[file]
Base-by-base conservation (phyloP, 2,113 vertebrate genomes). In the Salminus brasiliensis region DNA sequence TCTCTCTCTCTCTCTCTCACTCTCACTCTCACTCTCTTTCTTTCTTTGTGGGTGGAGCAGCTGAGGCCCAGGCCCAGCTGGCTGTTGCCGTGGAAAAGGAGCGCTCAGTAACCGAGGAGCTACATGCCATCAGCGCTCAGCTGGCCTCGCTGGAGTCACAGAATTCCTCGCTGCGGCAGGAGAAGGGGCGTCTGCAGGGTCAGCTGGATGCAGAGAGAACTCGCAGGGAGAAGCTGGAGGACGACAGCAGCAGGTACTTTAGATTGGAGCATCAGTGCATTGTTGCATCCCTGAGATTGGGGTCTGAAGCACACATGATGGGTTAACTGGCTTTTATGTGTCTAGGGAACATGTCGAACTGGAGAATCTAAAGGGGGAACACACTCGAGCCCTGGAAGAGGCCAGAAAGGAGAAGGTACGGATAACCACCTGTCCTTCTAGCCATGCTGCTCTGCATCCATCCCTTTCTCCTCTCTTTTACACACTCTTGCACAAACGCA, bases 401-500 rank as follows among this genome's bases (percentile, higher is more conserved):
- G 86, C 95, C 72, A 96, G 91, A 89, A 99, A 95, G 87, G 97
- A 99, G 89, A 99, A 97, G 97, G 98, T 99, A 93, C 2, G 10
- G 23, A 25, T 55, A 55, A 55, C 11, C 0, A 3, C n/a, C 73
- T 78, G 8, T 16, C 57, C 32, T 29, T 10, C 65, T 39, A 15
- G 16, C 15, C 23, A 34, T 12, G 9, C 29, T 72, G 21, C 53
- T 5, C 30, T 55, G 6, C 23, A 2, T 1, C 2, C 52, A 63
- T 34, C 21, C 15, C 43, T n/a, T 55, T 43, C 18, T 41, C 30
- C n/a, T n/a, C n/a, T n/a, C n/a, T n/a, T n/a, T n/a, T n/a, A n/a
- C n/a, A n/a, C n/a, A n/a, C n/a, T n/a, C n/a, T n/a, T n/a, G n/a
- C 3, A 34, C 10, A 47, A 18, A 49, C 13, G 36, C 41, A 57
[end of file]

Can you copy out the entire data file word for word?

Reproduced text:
Base-by-base conservation (phyloP, 2,113 vertebrate genomes). In the Salminus brasiliensis region DNA sequence TCTCTCTCTCTCTCTCTCACTCTCACTCTCACTCTCTTTCTTTCTTTGTGGGTGGAGCAGCTGAGGCCCAGGCCCAGCTGGCTGTTGCCGTGGAAAAGGAGCGCTCAGTAACCGAGGAGCTACATGCCATCAGCGCTCAGCTGGCCTCGCTGGAGTCACAGAATTCCTCGCTGCGGCAGGAGAAGGGGCGTCTGCAGGGTCAGCTGGATGCAGAGAGAACTCGCAGGGAGAAGCTGGAGGACGACAGCAGCAGGTACTTTAGATTGGAGCATCAGTGCATTGTTGCATCCCTGAGATTGGGGTCTGAAGCACACATGATGGGTTAACTGGCTTTTATGTGTCTAGGGAACATGTCGAACTGGAGAATCTAAAGGGGGAACACACTCGAGCCCTGGAAGAGGCCAGAAAGGAGAAGGTACGGATAACCACCTGTCCTTCTAGCCATGCTGCTCTGCATCCATCCCTTTCTCCTCTCTTTTACACACTCTTGCACAAACGCA, bases 401-500 rank as follows among this genome's bases (percentile, higher is more conserved):
- G 86, C 95, C 72, A 96, G 91, A 89, A 99, A 95, G 87, G 97
- A 99, G 89, A 99, A 97, G 97, G 98, T 99, A 93, C 2, G 10
- G 23, A 25, T 55, A 55, A 55, C 11, C 0, A 3, C n/a, C 73
- T 78, G 8, T 16, C 57, C 32, T 29, T 10, C 65, T 39, A 15
- G 16, C 15, C 23, A 34, T 12, G 9, C 29, T 72, G 21, C 53
- T 5, C 30, T 55, G 6, C 23, A 2, T 1, C 2, C 52, A 63
- T 34, C 21, C 15, C 43, T n/a, T 55, T 43, C 18, T 41, C 30
- C n/a, T n/a, C n/a, T n/a, C n/a, T n/a, T n/a, T n/a, T n/a, A n/a
- C n/a, A n/a, C n/a, A n/a, C n/a, T n/a, C n/a, T n/a, T n/a, G n/a
- C 3, A 34, C 10, A 47, A 18, A 49, C 13, G 36, C 41, A 57